Excellent review of important concepts in biochemistry
By Brian;nutritionist on Dec 13, 2010
In graduate school I used the 2nd edition (1994) as a reference for courses in biochemistry and nutritional biochemsitry. Currently working in the nutrition field, I've purchased subsequent editions to make sure I had the latest information on the subject. The authors always do an excellent job sticking to the most important concepts as well as incorporating illustrations and diagrams of complex biochemical pathways. This book should be in the library of anyone interested in the subject of biochemistry, as well as students in the chemical and biological sciences, med school, dental school.... and other healthcare professionals, particularly those requiring a scaled-down version of more complex textbooks in biochemistry for board exam prep. This 5th edition is the best Lippincott's has produced to date.
I like this book but ...
By Md_too on Feb 01, 2012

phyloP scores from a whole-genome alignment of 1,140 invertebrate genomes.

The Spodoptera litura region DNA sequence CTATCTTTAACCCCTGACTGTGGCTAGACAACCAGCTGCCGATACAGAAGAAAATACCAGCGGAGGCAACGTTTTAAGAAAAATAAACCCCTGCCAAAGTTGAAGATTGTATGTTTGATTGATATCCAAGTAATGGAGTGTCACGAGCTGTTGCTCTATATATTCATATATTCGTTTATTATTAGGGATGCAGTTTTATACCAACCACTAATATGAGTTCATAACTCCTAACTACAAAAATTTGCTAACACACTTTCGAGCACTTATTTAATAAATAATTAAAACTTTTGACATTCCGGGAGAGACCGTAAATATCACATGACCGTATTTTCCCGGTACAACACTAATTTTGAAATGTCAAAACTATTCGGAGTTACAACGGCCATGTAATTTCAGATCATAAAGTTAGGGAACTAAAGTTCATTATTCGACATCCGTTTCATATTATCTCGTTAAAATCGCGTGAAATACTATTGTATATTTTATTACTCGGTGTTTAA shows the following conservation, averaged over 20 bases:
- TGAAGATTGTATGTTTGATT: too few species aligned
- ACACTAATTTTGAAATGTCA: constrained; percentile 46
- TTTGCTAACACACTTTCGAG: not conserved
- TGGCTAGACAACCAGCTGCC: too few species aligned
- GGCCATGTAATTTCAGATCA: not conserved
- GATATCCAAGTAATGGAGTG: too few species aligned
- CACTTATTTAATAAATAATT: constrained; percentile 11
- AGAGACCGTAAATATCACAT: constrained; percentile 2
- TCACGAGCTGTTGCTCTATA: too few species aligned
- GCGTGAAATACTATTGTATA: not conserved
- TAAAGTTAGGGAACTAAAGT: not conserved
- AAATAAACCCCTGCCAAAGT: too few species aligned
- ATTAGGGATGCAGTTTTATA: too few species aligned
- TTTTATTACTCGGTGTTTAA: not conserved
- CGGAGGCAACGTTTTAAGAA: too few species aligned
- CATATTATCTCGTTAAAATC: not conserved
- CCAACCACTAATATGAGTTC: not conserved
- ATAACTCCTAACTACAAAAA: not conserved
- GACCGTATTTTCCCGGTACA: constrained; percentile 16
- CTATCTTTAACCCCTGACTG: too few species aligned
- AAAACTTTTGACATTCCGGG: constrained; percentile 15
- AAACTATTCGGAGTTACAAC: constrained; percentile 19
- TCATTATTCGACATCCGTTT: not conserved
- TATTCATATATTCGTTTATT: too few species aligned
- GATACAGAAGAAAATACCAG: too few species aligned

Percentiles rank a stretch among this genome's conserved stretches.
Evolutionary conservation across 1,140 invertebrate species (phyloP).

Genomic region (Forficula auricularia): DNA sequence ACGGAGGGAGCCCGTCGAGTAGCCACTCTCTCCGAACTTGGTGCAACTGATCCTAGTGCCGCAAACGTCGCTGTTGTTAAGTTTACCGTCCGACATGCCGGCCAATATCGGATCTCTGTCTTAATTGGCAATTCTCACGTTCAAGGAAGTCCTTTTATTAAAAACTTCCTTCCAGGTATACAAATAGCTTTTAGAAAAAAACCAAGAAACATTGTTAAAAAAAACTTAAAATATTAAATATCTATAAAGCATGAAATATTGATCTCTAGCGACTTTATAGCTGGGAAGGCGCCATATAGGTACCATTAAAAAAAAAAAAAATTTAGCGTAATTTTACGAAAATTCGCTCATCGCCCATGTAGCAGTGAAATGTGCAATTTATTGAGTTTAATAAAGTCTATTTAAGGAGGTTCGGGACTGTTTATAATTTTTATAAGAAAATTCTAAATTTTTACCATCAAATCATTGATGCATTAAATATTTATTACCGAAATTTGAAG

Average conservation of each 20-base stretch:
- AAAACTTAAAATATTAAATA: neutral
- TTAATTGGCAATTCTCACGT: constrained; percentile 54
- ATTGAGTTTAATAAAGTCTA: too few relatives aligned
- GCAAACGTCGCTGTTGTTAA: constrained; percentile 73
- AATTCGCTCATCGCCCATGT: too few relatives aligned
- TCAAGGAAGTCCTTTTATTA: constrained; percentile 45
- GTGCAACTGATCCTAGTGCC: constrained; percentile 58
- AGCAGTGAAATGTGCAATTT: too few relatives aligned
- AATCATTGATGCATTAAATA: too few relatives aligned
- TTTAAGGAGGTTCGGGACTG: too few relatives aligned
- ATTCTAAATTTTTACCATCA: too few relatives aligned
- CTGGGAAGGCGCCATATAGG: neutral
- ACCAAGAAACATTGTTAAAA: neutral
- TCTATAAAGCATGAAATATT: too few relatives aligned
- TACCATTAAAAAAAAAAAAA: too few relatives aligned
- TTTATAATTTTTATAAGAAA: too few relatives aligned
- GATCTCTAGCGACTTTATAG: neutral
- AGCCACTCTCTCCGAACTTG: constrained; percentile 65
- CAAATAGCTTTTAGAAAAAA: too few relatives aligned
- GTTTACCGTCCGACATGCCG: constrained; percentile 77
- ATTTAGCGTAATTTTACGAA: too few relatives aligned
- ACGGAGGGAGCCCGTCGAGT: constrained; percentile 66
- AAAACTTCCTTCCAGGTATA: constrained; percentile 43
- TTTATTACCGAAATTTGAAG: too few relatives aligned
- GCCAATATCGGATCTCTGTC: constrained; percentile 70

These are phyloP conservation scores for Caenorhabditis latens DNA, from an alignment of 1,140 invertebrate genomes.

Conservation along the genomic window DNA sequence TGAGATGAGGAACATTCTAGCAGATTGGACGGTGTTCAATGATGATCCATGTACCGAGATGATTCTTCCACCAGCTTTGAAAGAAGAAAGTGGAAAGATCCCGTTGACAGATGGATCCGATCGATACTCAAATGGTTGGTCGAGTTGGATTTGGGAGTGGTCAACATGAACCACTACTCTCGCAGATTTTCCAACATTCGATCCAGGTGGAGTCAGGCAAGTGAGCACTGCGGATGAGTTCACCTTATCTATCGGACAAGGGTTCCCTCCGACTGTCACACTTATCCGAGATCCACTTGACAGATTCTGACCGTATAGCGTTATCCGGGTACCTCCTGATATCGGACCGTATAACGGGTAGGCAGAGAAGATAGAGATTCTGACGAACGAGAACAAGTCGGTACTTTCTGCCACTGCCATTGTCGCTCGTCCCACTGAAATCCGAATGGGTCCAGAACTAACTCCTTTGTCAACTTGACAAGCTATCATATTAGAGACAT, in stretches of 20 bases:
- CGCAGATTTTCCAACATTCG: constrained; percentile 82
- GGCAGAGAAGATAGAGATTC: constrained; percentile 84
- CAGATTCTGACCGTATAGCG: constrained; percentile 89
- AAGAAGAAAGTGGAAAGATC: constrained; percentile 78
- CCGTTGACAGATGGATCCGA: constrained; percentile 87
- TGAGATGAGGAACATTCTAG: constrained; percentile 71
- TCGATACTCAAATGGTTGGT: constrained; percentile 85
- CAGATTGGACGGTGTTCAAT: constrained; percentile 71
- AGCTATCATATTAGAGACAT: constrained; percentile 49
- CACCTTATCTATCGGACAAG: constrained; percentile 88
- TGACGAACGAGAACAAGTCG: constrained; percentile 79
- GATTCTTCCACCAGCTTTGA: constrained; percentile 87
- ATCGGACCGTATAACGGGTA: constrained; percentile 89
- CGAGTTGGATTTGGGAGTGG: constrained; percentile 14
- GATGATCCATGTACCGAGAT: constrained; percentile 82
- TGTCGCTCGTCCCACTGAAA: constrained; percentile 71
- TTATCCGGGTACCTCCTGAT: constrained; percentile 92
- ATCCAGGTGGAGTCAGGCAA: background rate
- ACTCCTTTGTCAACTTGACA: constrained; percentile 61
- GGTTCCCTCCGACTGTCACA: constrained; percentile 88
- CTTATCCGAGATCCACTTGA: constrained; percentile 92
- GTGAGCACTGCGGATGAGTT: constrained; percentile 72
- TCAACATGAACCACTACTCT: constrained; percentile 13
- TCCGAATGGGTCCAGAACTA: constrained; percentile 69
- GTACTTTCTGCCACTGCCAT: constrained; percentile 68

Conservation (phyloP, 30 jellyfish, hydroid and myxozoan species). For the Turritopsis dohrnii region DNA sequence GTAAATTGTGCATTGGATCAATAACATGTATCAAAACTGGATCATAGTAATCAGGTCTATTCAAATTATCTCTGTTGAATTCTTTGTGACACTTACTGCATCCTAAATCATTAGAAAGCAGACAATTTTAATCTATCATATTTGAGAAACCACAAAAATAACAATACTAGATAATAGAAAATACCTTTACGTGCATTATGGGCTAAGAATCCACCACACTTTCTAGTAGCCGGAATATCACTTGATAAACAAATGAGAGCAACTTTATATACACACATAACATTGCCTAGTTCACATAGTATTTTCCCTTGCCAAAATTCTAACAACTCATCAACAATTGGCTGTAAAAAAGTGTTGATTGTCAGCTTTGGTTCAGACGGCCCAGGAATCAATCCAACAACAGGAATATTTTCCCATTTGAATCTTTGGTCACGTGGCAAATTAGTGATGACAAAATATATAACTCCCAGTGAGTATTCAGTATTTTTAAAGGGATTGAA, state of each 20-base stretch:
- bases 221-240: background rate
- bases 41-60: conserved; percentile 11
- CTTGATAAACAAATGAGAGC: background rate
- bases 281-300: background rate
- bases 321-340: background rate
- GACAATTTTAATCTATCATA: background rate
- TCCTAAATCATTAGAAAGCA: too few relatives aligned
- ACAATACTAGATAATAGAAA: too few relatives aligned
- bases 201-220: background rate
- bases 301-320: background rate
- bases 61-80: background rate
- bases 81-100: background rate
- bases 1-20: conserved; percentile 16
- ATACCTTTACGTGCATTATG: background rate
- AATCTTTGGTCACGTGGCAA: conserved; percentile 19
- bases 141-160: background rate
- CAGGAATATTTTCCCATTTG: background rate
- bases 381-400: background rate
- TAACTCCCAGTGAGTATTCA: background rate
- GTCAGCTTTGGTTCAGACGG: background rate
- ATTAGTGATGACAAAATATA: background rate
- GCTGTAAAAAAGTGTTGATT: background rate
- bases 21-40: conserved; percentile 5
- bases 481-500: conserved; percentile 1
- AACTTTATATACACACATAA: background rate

*** this review cross-posted from Pelley/Goljan RR Biochemistry *** I used this book Pelley 3ed and Champe 4ed as fundamental preparation for Step1, which I recently passed (Jan 2012). I feel that the foundation provided by the Bchm review allowed me to proceed through the other topic areas without always having that nagging feeling as to what was being talked about when a reference to Bchm was made in the discussion. I spent about 15 intense days of review in both books. I augmented the book reviews with about 20 Bchm questions from USMLE World every other evening or so. World has about 200+ questions classed as Bchm. Neither the Champe or Pelley/Goljan texts are complete. Also I must say that the absolutely the best reviews and explanations came from USMLE World during their answer explanations. Go figure ... As an example consider the topic, metabolism. Champe covers the standard information in 5 or 6 chapters. Very basic clinical correlations are included and go into sufficient Bchm detail to be of value in understanding the issue. Also more complex Bchm processes specific to the particular metabolic process being discussed are introduced (ie, signal transduction) are introduced and explained in glucose metabolism. This can be helpful or distracting depending on your background. Champe's last chapters on metabolism cover nitrogen/protein metabolism. And at least to me never really finish an adequate overview on aspects on protein metabolism, particularly on integration with other macronutrients. Champe includes a chapter on insulin and glucagon, as well as a chapter on integration of glucose, lipid and nitrogen metabolism as a whole. The integration chapter is probably the most incomplete and I had to go constantly to Wikipedia for even "general details" particularly regarding the influence of protein metabolism ... glucose and fats seem the easiest to discuss in integration, Aspects of protein metabolism with respect to overall integration are less understood, or more controversial I guess. Nonetheless, little was addressed in Champe. I was surprised at how the basics were not included. I must say over that Champe's chapter on vitamins particularly their application in bchm processes was exceptional given the level of the book. Unfortunately there was not a corresponding chapter on minerals or micronutrients. Champe does a good job on nucleotide metabolism and gene expression. Overall, Champe's coverage although not complete provides a sound fundamental "review" of metabolism and gene expression for medical students. And particularly for those needing to understand a basic definition or a basic process in detail. The amino acid and enzymes basics at the front of the text were also well done and a useful review. The examples globular proteins/hemoglobin and fibrous proteins/collagen are well done; however, the cell bio aspect of collagen processing are not in depth enough to answer other than the simplest Step1 questions on this topic. Onto Pelley/Goljan ... First, this book cannot be compared to Goljan RR Pathology. It fails for coverage, clarity of writing and diagrams, and for completeness. Here I mean completeness to be a measure of the finished product, and not the extend of the material covered. There are several diagrams accompanying the text used to illustrate explanations that have numbered steps but have no reference to the numbering system used when discussed in the narrative. This appears to be in the chapters toward the end of the book ... nucleotide and gene expression. In the earlier chapters, this is not the case. Consider the glycolysis explanation has a full page diagram with numbered steps and the text explanation actually is paragraphs referenced to the diagram numbers. In the nucleotide chapters many of the illustrations used come from from another of Palley's Bchm texts, and at least to me are never completely integrated into this text. There is no mention to the illustration numbering in the text discussing these diagrams. Overall, I must say in Pelley many of the important diagrams are somewhat confusing, and I finally used diagrams I found on Wikipedia or from Champe ... examples would be: glycolysis vs. gluconeogensis and particularly the integration of these with the HMP shunt, TCA cycle, and amino acid processing. Pelley really suffers on overall integration of aspect of metabolism and the actual chapter on integration is weak in explanation and includes with many impressive (at least at first glance) but actually uninformative (space-filling?) half-page diagrams. The only strengths this book brings is it provides greater clinical correlation than that of Champe's text. The side margin notes are here like in RR Pathology are here but seem incomplete, often not well placed (ie, text will break to nest page but margin notes remain of previous page. The other thing is that the clinical correlations just seem to be dumped into the text bchm narrative rather than integrated into the text. This seems particularly true of the various storage/degradation-related diseases. Champe actually does a better job on a basic presentation of each of these groups of diseases. This brothers me in that this is the 3rd edition of the book and at least to me still seems to be only 75% finished ... again not with respect to material covered but to actual writing and layout of the book. To its credit, the Pelley books includes in a few pages a very useful review of basic medical genetics. Overall I was impressed on first opening the Pelley/Gojan book but became more and more disappointed as I went on to actually study it. I can not say the same thing about the Champe text. The "cheesie" things (mostly cosmetics regarding the Lippicott layout) I first noticed in Champe remain so, but I did grow to appreciate Champe well written narrative and completeness of the presentation. I feel medical education suffers for her recent death. It is rumored that she was developing a text on physiology for LWW/LIR series ... I am disappointed that now it will not be published. In finishing, an example on completeness and depth of materiel covered for both books ... The general introductory explanations USMLEWorld provided to support their answer to a particular question often had a better and more informative and concise overview of the topic than that provided by Champe and more so Pelly ... in the actual explanation to the answer of a question. Often the USMLEWorld explanation was detailed and comprehensive, sometimes not ... and I am talking about the overview leading into the specifics for the questions answer. There is a concise discussion of receptor tyrosine kinases and tyrosine kinase-associated receptors that easily tops the little provided in Pelley or Champe. Also the USMLEWorld discussion of collagen synthesis comes to mind. ... Go figure ... and I recall 3 questions on my actual Step1 exam regarding collagen synthesis and a simple question on the JAK-STAT pathway. Regards, StanO Cross-posted with review LIR Biochemistry by Champe. Regards, StanO Cross-posted with review LIR Biochemistry by Champe.